Chautauqua County's Congressman feels that President Trump has been "completely exonerated" in the final report on alleged Russian interference in the 2016 Presidential Election....  

At the same time, Corning Republican Tom Reed believes that as much of the final report by Special Counsel Robert Mueller should be released as possible.  Reed also feels that it's time for Democrats to "move on..." and, start dealing with the real issues that face America.

While several Republicans have said the Special Counsel's report fully exonerates Trump on the issue of Russian collusion and obstruction of justice, many Democrats have said "hold on..." we want to see the final report.  Reed was among the members of Congress who recently voted to release as much of the Special Counsel's report as possible.  But, he also says Congress should look more closely at what triggered the two-year investigation to begin with.  Some Republicans have called for investigating and prosecuting anyone involved in starting and continuing the probe.  Reed says he would only like to see what originated the Special Counsel's probe.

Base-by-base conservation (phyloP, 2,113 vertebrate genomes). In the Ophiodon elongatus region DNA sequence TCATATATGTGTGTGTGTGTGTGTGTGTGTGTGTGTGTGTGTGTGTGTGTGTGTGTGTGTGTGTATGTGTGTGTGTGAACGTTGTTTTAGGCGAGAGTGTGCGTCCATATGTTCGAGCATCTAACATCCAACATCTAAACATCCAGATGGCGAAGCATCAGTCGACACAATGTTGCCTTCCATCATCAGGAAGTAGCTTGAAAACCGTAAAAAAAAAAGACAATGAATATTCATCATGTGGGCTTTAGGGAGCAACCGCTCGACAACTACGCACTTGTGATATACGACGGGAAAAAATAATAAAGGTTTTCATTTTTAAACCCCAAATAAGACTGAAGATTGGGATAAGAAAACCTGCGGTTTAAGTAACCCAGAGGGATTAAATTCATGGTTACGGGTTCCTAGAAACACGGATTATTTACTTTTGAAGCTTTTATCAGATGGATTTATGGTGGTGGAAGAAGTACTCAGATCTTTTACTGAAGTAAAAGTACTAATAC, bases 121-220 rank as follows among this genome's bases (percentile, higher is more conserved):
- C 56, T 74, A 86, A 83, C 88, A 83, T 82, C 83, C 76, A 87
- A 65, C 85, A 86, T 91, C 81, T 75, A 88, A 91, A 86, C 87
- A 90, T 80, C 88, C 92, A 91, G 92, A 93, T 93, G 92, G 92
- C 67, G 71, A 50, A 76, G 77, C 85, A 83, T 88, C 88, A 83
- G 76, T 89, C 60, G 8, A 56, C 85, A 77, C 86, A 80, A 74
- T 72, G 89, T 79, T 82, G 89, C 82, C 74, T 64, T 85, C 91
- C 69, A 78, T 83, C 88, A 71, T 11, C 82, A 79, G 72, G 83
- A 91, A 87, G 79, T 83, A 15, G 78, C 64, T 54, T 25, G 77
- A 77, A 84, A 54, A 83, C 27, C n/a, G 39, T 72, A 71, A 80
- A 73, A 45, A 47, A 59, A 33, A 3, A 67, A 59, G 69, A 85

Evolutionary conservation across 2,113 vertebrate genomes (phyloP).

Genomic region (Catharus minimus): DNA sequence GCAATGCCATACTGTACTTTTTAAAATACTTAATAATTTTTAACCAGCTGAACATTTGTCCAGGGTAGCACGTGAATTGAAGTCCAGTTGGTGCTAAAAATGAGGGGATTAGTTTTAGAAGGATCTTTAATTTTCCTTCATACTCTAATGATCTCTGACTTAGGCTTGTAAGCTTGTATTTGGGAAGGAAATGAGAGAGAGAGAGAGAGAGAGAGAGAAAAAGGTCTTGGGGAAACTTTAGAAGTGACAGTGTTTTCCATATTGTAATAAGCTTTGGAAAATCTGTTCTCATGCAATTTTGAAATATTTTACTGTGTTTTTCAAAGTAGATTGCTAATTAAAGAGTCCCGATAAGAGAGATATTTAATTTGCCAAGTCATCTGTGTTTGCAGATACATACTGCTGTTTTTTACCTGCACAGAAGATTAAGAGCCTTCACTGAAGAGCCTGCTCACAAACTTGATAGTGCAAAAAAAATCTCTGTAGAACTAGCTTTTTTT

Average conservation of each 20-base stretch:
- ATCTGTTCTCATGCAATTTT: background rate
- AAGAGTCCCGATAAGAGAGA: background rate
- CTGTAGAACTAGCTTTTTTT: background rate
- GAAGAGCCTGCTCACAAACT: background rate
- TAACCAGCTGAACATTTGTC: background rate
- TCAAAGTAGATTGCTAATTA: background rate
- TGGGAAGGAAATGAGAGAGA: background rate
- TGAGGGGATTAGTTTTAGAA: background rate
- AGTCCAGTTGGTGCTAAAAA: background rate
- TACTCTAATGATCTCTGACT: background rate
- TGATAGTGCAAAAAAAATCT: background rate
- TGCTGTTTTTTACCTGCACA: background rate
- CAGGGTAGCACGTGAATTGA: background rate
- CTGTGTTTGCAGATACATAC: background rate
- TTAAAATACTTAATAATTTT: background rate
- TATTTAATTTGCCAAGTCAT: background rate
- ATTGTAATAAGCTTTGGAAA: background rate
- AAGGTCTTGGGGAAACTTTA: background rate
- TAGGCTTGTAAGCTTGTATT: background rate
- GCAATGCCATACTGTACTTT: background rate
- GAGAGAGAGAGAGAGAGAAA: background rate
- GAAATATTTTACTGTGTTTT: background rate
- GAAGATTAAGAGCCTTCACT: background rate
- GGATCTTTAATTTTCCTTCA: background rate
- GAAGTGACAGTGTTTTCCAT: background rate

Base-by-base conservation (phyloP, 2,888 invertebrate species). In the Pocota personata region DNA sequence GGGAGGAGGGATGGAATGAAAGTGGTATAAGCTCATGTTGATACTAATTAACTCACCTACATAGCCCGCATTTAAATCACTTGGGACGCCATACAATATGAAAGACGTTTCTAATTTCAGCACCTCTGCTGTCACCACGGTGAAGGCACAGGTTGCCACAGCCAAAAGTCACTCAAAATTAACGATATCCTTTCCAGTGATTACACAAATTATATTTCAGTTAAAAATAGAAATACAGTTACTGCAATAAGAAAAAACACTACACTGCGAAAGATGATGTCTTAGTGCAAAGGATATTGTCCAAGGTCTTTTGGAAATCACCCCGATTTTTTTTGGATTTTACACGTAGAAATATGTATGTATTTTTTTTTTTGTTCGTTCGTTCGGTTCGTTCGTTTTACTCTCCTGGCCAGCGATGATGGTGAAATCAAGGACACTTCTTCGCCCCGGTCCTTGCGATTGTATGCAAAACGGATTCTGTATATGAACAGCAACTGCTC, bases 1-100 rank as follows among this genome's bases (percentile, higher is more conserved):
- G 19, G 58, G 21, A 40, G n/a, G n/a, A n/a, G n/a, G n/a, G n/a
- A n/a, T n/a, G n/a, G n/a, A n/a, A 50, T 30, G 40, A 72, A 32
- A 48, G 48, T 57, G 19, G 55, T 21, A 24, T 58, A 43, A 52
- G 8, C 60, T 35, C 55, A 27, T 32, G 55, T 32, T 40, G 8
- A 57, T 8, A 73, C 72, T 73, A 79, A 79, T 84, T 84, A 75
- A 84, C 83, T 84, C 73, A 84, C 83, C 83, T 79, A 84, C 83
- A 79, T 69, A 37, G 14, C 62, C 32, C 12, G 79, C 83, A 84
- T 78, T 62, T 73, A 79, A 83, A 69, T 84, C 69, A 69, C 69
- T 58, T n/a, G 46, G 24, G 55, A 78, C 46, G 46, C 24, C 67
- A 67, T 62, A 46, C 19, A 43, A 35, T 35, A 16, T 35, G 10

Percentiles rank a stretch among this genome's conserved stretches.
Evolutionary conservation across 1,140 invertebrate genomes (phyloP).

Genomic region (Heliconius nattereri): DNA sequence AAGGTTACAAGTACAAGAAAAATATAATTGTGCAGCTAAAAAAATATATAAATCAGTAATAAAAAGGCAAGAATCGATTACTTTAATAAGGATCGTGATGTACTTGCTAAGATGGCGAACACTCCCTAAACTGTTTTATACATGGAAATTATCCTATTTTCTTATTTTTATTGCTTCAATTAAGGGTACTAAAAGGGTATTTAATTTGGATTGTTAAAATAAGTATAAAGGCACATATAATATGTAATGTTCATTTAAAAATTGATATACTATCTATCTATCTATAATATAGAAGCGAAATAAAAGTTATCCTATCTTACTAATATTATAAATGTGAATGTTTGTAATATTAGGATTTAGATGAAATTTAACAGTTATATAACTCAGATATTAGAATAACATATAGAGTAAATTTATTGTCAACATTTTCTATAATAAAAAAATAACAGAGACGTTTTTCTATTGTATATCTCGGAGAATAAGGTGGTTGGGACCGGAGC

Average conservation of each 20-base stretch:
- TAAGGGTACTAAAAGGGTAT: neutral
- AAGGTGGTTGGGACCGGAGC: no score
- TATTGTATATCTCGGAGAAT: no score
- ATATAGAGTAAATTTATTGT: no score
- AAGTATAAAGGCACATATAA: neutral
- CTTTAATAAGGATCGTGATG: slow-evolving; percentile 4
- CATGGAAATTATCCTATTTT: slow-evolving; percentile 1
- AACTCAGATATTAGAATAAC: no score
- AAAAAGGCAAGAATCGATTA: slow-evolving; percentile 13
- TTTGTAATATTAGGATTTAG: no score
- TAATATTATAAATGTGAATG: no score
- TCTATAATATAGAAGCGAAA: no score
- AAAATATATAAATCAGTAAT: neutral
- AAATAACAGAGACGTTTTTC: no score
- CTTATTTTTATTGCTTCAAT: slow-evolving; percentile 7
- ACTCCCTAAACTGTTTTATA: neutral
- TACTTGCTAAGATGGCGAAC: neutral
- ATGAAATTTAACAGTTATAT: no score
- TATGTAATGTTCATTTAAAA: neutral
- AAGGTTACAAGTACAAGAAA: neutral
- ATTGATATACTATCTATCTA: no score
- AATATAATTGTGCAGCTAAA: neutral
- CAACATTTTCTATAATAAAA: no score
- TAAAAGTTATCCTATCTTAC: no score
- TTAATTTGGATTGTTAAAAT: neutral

The perennial debate over how much New York spends on public schools has returned to Albany as lawmakers and Governor Andrew Cuomo work to craft a new state budget before Monday's deadline....